Story-driven single-player titles are our favourites. But as we proved this afternoon with our Getaway feature, sometimes poor gameplay can kill a good story dead. But Ninja Theory's top-man, Tameem Antoniades, disagrees. To a degree, anyway.

He didn't always feel the same way, however. In an interview with Videogamer.com, Tameem reminisces developing a party game called Kung Fu Chaos for the XBOX. At the time, Microsoft were trying to force a story mode into the game but Antoniades didn't feel storytelling had a place in video games. Then he started work on Heavenly Sword.

"In Heavenly Sword I thought, "Actually, let's try and do a story." Working with Andy and everyone else, working with Weta and having people talk about story as something serious - not something throwaway like we do in games - was quite eye-opening to me," he explained.

"I still see a prejudice, actually. I still come across a lot of people who say, "it's a game and it doesn't need a story." You're trying to make a particular point of storytelling, trying to refine it, and somebody says "it's just a game, it doesn't matter." What's more important - the gameplay or the story? If you're doing a game, it's got to be the story, actually."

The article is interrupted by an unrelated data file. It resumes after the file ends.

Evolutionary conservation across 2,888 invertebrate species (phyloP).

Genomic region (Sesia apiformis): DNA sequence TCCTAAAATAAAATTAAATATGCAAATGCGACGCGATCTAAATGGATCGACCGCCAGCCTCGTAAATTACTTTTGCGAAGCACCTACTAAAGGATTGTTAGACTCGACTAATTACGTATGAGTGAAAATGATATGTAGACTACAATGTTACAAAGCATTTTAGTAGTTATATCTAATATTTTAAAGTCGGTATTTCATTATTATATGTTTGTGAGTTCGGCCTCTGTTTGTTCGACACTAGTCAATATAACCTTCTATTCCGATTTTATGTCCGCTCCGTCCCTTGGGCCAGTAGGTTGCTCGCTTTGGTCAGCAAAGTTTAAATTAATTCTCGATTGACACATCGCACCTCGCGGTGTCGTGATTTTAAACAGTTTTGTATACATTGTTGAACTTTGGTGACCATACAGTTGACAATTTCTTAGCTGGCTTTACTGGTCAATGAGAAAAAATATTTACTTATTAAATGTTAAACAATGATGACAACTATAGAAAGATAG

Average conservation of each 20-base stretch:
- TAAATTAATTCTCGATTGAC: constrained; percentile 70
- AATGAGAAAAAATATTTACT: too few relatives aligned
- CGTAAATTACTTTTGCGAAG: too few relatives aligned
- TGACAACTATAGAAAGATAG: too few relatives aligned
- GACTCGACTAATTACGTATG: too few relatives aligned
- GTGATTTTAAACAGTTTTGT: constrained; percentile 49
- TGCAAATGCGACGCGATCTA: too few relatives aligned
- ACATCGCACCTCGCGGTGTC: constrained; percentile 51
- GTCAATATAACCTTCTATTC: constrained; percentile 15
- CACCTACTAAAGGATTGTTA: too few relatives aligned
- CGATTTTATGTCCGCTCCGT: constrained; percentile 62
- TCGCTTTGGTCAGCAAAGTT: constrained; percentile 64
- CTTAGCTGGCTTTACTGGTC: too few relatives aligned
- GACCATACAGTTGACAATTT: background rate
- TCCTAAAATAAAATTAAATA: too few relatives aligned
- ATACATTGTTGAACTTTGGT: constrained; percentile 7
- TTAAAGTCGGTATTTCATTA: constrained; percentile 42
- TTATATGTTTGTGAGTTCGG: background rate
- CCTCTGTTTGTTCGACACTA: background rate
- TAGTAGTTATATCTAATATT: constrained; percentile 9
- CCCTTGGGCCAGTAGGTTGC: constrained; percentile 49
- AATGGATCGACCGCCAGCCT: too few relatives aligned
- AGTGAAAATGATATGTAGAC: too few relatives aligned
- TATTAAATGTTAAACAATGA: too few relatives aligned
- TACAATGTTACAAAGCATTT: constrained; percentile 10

Tameem backed up his example by citing Resident Evil 4:

"I'll give you an example of where that's true," he said. "Resident Evil 4. I played it from start to finish, I didn't want to let go of the controller and I was driven through it. I just wanted to know what happened next. As soon as I completed it, you get those mini-missions, "kill x zombies in an amount of time." So there's no story, it's stripped out of all that and it's just shoot however many zombies in however much time. And you realise - have I been doing this for the last 10 hours? Because it didn't feel like it, as I'm bored within about a minute of doing that.

"So there is something, there is an importance. There is a symbiosis where, if you get it right, both story and gameplay can be elevated. But it's really hard to know when you get it right or not."

Do you agree with him? We kind of see his point to be honest, but we feel there's no greater importance either way. A great story can compliment good mechanics, but a poor story does not necessarily detract quite so heavily from outstanding mechanics. He's right though, if you put both elements together, you get something outstanding.